Klaus Dullinger on the high-performance braking system from BMW M GmbH.

Klaus Dullinger is one of the people at BMW M GmbH responsible for designing the brakes for the BMW M3 and BMW M4 vehicles. From production to racetrack capability – we met up with him to find out what’s special about M GmbH’s high-performance brakes and what distinguishing features make them high-performance brakes.

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What is special about the M compound brakes?

Klaus Dullinger: M compound brakes have a grey-cast friction ring in a floating arrangement that is connected by pins to the aluminium brake cover. The pin assembly means that as the temperature increases, it is able to expand freely in a radial direction and subsequently cool down again without any residual deformation. What is different about the new BMW M3 and BMW M4 is that fixed-calliper brakes are now fitted to the front and rear axles, with four pistons at the front and two at the rear. The predecessor had heavy single-piston sliding callipers.



Is it necessary to allow M compound brakes a running-in period when the components are new?

Yes. Drivers should be more restrained in their driving for the first tank full of fuel and avoid maximum deceleration wherever possible.

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Klaus Dullinger, BMW M engineer, is responsible for the brakes of the BMW M3 and BMW M4.

Why is it that with perforated brake discs in particular, you occasionally see slight cracks?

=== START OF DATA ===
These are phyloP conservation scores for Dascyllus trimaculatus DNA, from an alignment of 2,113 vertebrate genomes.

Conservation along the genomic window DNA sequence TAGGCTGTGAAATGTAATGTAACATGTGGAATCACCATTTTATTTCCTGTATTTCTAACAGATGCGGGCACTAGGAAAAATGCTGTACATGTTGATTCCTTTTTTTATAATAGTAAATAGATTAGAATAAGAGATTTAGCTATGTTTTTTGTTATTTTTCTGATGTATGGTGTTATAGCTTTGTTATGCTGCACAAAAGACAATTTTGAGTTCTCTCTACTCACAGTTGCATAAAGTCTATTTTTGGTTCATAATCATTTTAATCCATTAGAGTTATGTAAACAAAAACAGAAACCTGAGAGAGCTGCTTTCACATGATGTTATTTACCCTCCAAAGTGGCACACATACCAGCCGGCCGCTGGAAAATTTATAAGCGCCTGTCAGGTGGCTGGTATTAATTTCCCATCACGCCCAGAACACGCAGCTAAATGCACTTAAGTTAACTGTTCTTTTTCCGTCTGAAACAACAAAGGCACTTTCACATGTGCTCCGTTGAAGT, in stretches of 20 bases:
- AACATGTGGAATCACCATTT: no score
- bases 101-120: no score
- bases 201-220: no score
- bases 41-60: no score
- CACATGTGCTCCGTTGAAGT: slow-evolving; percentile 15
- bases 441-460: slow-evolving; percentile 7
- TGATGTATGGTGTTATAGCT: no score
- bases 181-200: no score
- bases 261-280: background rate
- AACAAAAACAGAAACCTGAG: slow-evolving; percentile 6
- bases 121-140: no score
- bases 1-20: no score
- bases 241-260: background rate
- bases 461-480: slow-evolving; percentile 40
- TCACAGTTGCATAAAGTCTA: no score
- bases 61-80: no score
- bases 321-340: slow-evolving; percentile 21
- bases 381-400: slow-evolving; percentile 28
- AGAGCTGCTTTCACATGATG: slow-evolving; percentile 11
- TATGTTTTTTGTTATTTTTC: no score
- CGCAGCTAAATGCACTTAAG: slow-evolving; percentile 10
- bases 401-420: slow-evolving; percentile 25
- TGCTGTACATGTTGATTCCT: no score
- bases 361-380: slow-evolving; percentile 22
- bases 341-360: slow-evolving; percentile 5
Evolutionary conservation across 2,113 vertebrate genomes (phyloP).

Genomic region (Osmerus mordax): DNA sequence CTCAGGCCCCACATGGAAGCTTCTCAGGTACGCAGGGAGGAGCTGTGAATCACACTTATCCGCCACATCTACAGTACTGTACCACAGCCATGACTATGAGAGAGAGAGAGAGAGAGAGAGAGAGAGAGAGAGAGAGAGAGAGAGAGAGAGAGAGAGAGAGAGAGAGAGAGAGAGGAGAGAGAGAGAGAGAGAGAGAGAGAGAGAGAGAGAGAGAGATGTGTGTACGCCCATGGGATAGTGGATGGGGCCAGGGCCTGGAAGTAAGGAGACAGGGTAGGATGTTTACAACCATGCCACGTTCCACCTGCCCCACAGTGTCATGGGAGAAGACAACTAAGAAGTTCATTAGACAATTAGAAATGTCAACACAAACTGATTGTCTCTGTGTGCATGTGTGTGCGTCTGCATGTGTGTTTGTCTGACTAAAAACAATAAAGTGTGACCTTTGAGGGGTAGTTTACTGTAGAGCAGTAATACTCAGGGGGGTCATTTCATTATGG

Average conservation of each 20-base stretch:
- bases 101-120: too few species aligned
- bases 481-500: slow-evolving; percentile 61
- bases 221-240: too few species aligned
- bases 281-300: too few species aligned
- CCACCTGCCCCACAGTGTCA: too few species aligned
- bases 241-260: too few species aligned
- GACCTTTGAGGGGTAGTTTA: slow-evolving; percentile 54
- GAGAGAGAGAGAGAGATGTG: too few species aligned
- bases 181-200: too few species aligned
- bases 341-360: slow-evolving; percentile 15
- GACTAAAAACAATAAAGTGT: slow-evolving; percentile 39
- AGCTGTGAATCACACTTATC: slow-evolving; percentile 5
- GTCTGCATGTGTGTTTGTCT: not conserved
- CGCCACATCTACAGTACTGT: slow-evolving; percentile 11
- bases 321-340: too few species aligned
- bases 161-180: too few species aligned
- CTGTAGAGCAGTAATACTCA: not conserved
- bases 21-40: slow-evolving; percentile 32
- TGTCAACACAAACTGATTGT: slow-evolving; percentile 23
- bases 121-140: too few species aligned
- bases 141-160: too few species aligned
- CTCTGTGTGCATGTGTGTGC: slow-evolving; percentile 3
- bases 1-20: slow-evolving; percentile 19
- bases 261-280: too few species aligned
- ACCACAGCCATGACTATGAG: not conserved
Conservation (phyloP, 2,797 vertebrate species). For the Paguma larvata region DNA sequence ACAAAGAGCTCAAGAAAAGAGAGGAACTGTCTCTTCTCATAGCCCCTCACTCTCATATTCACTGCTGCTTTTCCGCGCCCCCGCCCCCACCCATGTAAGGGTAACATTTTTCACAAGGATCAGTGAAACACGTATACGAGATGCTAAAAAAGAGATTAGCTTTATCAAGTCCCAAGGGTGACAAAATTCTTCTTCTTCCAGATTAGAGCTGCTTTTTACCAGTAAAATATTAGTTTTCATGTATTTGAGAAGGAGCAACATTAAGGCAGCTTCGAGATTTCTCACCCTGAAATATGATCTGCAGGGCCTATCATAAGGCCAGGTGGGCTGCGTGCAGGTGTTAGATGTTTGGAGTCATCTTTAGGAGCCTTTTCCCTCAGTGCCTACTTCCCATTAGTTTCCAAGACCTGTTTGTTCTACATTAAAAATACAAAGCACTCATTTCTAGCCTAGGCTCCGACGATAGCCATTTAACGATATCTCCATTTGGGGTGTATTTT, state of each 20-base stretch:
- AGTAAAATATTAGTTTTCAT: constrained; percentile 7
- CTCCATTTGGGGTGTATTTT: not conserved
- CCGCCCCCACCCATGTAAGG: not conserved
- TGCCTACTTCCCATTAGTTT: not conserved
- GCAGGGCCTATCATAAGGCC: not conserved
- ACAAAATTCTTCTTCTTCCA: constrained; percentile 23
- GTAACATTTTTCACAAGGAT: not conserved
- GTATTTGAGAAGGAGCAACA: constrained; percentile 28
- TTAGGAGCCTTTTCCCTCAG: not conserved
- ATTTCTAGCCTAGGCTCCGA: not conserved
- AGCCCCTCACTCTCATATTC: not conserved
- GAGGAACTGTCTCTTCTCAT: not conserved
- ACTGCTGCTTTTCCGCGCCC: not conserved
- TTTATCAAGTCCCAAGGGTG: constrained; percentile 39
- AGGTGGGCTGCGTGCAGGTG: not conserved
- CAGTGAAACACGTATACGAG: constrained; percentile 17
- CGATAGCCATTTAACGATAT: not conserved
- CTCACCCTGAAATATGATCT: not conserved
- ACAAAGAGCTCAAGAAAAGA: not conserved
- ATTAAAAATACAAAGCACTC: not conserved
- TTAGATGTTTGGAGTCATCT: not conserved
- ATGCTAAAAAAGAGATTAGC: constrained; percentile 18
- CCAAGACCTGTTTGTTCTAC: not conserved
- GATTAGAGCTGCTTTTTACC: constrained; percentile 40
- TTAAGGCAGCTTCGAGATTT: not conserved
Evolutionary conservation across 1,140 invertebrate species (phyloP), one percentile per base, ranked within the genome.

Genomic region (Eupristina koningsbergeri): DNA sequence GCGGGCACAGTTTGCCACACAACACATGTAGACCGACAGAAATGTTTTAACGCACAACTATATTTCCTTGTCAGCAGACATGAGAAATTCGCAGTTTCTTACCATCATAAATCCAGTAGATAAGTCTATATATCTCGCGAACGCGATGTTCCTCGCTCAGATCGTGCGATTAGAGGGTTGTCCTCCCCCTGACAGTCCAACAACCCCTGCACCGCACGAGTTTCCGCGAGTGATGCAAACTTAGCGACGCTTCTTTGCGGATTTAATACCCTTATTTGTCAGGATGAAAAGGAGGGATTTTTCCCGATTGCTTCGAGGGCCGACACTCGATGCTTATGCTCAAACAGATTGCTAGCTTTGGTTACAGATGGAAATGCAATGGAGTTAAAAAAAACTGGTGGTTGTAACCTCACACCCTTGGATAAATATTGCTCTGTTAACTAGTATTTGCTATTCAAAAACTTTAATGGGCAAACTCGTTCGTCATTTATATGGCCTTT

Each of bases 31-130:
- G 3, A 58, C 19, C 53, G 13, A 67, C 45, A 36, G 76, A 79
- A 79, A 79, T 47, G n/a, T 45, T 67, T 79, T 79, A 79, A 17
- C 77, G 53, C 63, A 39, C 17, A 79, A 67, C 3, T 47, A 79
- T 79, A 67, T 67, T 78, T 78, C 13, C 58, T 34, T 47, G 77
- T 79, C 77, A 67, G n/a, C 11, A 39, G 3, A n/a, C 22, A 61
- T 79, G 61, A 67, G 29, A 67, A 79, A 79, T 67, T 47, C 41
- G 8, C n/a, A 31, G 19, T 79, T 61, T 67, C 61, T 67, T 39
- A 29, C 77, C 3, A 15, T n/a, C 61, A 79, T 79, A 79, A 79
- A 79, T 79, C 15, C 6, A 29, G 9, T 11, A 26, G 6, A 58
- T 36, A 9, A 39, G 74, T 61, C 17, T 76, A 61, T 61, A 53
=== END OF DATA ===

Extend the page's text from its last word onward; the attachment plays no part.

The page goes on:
Cracks form in particular wherever relatively cold discs are suddenly subjected to a large load. The cracks that occur are limited to the surface areas. For instance, if you have been driving your car fully laden on the motorway for an extended period without braking and then you are suddenly called upon to perform an emergency braking manoeuvre, the brake disc will become very hot in a very short space of time – in such a case, the temperature can increase from around 20 degrees to 450 degrees. If the brake disc is required to perform in this manner several times in rapid succession, it is quite possible for surface cracks to form in the cast material of the friction ring – especially in the area around the perforation holes.

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Will racing pads again be available for the M compound brakes of the new BMW M3 and BMW M4?

Yes, a new sport pad will be available under the name of ‘M Performance Sport Brake Pad’; this was developed directly alongside the new brakes.


What are the advantages and disadvantages of these sport pads?

The life expectancy of these pads is considerably longer at the kinds of high temperatures that typically occur on the racetrack. While the standard pad can display a drop in friction coefficient at high temperatures, known as fading, the friction coefficient value of sport pads is far more stable.


Why is it so important to perform a cooling-down lap after driving on the racetrack?

If you park your car while temperatures of 500 degrees are still prevailing on the brake discs, the considerable heat will be transferred throughout the entire brake system. The heat transfer progresses through the back plate and damping plates of standard pads into the brake callipers. In addition to the damping layer of the damping plates, the piston seals and dust shields can also be damaged, as can the surface coating of the brake callipers. Leaving brakes to cool in a stationary position is extremely unfavourable when brake discs are at a temperature of up to 500 degrees. By performing a cooling-down lap, the brake temperature generally falls to below 200 degrees.

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What are the advantages of the M carbon brakes?

The rotating masses in M carbon ceramic brakes are around 12.5 kg lighter compared with standard M compound brakes. On the other hand, these brakes are dimensioned to offer significantly more in terms of performance. So on the racetrack in particular, the M carbon ceramic brake offers more stability.